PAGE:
BROKEN ARMS. Broken legs. Psoriasis. Dermatitis. Baldness. Anorexia nervosa. Elephantitis.

Yes, it sounds perfectly terrifying. But one must face it. Illness can strike any time. Few of us are prepared for all its consequences: costly surgery, long weeks away from home, shattered nerves.

It's just a good thing there are still general practitioners around who believe, as Judith Turner does, that "anything can be fixed."

Turner is chief surgeon at The Doll Shoppe in McLean. At any one time she may have 150 patients, all of them dolls in varying states of ill health.

The Doll Shoppe is one of serveral area clinics where Raggedy Ann can go for her face lift, where Raggedy Andy can have his rug permed and where Humpty Dumpty is put back together again. The pace may not be as fast as that of the local emergency room, but the cases are straight out of Marcus Welby.

Composition doll. Female. Diagnosis: arms, legs, face, badly pitted. Nose fallen off. Toes missing. Eyes broken. Prognosis: Good. Recommend surgery to fill pits, shape new nose, replace eyes and missing extremities. Sand smooth again, repaing, restring.

For Turber, and other miracle healers like her, it's all in a day's work. But for the anxious relatives, it can be sheer trauma.

Turner recalls a little boy with a broken teddy bear. A simple case of stitching and stuffing, but...

"He was young enough to love his teddy bear," Turner says, "but too old to cry. You could see he didn't want to cry. But the trars were welling up in his eyes. I told him, 'Don't worry. Your bear is going to be very happy. I'm going to take him home where he'll be with lots of other sick dolls.' Well, that's not what he wanted to hear. He ran to his mother and pulled on her skirt and said (tearfully), 'Mommy! She's going to take him hom with her!'"

There are othr cases that cannot be repeated because the doctor-patient relationship is supposed to be kept secret. But professional people -- lawyers, for instance -- are known to become hysterical when their bean-bag doll -- the one that sat on the desk during board examinations -- is losing its beans.

The doll doctor must have tact and diplomacy in reserve for the in-laws as well as for the distraught next-kin.

For some it is hard to supress a giggle when they first walk into The Doll Shoppe, a small affair stacked high with dolls of all sizes, shapes and nationalities at the Evans Farm Inn. Turner keeps boxes full of doll bodies, arms and legs, and drawers packed with hands, feet, eyes an wigs. Each is worth a little snigger.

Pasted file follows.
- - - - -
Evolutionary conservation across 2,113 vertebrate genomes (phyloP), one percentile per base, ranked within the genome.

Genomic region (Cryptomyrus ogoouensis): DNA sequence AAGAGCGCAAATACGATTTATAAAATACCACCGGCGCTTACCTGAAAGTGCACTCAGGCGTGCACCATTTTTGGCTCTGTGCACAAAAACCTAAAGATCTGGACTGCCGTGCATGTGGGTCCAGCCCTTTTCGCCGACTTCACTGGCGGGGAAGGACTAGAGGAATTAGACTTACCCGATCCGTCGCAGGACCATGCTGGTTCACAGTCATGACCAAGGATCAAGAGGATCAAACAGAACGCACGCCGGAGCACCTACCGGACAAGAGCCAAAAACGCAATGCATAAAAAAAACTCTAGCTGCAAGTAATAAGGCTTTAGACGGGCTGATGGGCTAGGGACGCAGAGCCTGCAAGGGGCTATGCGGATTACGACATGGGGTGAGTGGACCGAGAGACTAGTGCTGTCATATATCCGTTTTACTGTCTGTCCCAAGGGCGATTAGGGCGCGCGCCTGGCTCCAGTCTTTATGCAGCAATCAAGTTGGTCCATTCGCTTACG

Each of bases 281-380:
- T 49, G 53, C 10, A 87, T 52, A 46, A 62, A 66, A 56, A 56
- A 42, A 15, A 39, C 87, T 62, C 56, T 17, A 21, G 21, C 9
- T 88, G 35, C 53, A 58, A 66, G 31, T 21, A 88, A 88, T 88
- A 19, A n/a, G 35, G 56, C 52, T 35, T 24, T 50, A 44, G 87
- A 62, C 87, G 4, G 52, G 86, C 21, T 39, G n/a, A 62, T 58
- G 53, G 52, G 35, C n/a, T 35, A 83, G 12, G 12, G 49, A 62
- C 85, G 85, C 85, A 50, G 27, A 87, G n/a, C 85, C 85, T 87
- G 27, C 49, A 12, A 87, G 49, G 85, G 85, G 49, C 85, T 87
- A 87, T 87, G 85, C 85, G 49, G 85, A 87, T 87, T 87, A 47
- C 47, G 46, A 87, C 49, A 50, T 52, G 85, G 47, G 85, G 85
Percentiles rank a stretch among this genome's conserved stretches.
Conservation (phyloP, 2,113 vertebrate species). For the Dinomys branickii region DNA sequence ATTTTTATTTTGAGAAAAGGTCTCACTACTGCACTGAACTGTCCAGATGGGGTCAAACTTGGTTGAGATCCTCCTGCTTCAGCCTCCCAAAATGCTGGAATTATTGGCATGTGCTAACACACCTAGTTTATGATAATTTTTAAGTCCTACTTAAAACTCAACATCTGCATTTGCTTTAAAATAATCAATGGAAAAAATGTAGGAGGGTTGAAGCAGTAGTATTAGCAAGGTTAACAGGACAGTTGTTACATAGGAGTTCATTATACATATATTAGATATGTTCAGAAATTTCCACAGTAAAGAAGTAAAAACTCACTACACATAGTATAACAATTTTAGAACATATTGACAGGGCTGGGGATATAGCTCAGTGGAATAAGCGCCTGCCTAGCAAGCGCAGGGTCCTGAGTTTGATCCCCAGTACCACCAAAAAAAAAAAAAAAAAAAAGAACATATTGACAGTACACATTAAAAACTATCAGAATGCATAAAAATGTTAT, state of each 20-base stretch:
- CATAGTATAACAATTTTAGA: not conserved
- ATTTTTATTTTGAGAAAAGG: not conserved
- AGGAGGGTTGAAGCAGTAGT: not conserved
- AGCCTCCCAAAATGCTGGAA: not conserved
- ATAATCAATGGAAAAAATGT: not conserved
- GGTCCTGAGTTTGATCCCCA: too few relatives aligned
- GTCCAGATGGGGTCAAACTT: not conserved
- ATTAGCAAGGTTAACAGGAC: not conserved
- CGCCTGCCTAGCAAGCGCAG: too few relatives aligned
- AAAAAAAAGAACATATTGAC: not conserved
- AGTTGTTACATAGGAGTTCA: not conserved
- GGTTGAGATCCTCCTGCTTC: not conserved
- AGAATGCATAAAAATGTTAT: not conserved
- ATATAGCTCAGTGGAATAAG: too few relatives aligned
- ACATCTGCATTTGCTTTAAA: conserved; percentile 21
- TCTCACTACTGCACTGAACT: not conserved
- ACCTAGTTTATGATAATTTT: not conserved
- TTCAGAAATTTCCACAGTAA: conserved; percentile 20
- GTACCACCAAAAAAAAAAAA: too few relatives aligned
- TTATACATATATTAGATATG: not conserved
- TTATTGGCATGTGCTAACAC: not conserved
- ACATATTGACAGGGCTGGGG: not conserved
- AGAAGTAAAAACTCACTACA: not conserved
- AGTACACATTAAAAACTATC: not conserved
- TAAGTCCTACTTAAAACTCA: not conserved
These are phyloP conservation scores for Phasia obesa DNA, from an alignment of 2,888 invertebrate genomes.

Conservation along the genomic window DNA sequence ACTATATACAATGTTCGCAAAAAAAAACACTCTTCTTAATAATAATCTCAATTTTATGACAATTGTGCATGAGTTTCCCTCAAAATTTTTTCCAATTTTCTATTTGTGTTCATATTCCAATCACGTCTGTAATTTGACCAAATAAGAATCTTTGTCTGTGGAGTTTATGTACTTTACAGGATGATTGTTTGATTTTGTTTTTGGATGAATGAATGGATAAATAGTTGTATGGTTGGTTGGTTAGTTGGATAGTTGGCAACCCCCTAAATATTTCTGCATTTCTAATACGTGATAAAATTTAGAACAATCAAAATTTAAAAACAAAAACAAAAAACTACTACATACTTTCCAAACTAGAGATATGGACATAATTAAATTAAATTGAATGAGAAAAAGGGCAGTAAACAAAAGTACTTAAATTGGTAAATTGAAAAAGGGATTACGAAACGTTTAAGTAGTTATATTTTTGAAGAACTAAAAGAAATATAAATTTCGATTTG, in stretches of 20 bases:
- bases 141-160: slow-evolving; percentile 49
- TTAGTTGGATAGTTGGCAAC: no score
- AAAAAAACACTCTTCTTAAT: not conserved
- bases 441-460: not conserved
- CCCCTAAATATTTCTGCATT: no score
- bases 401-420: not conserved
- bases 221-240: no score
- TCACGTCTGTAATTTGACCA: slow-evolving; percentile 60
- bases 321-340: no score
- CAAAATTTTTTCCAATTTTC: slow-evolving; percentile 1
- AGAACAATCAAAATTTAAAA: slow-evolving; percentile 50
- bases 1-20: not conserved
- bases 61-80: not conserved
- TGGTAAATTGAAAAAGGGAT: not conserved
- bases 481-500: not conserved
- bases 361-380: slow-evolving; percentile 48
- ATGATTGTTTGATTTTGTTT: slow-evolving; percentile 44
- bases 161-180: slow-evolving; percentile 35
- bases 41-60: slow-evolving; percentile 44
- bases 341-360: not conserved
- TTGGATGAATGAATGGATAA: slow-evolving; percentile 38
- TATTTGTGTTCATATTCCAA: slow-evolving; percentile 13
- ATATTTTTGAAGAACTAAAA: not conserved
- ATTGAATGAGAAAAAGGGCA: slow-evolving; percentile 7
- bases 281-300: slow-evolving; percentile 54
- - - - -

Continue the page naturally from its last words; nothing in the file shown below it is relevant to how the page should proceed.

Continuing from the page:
But for others, dolls are anything but funny.

"Doll collecting is a big business," said Elaine Buser, owner of the Humpty Dumpty Doll Hospital in Chevy Chase.

Buser is one professional doll restorer recommended by the Washington Dolls' House and Toy museum. She specializes in Schoenhut dolls manufactured by the Philadelphia toy company of that name between 1872-1935. The Schoenhut dolls, and the other antique dolls Buser works with, are collectors items. Some are valued in the hundreds of dollars.

Perhaps on the coattails of antique furniture, paintings and other Americana, dolls have increased in valre rapidly and the collectors of them are serious. There are doll clubs, dool shows and doll specialists. It is a close-knit group that demands perdection. A few slip-ups and the professional repairman would soon find his reputation -- and his business -- worth so much sawdust.

The Schoenhut dolls are wooden, made with exacting carftsmanship and vulnerable to the ravages of changing temperatures and humidity. Sometimes they are found in an old attic, tucked away under the eaves, in a trunk unopened perhaps for decades. The object, even when the doll appears hopelessly deteriorated, is to restore it to original condition.

For the serious collector (Buser receives dolls for repair from collectors all over the world) "original" means just as the doll looked when it was new. That includes the same expression on the doll's face, the same eyes, the same hair, period clothes and the right colors.

"Schoenhut may have made the same doll for 10 years, but with different colors each year," Buser said. She must duplicate, as nearly as possible, colors from paints that no longer exist. "Some people ask how I know what kind of eyes a certain doll had. You just have to know."

The most common repair is restringing a doll, which requires taking it apart and joining together the arms, legs and head with new doll elastic. But other repairs, like those to rare musical instruments, involve a master touch with a wood-carving tool, or a delicate hand with the brush. The cost can run into hundreds of dollars.

"One thing I will not do," said Buser, who recently published a guide to Schoenhut dolls and toys with husband, Dan Buser, "is cover up a repair so that it cannot be detected later."

Before the owner receives a dool from Buser's repair shop, he sees it without clothing and sans wig. thus there is no hiding hairline fractures in porcelain (which are oterwise easily concealed under a collar) and no scrimping on repairs to stitching, (which might easily go unnoticed beneath doll undies).

Baby Dimple's brain surgery may seem hardly the time to talk business.But you should gird up for matters such as malpractice insurance. And there's no harm at all, when the diagnosis seems too horrible to mention, in seeking second opinions.

Buser says whether it is for a $2 rewigging, or for complete restoration of an heirloom French porcelain, go some place recommended by a person you trust. If you are new to doll doctoring, the local doll museum will direct you to the right craftsman.

And isn't it worth it when, once again, she's looking swell, Dolley. You can tell, Dolley. She's back where she belongs.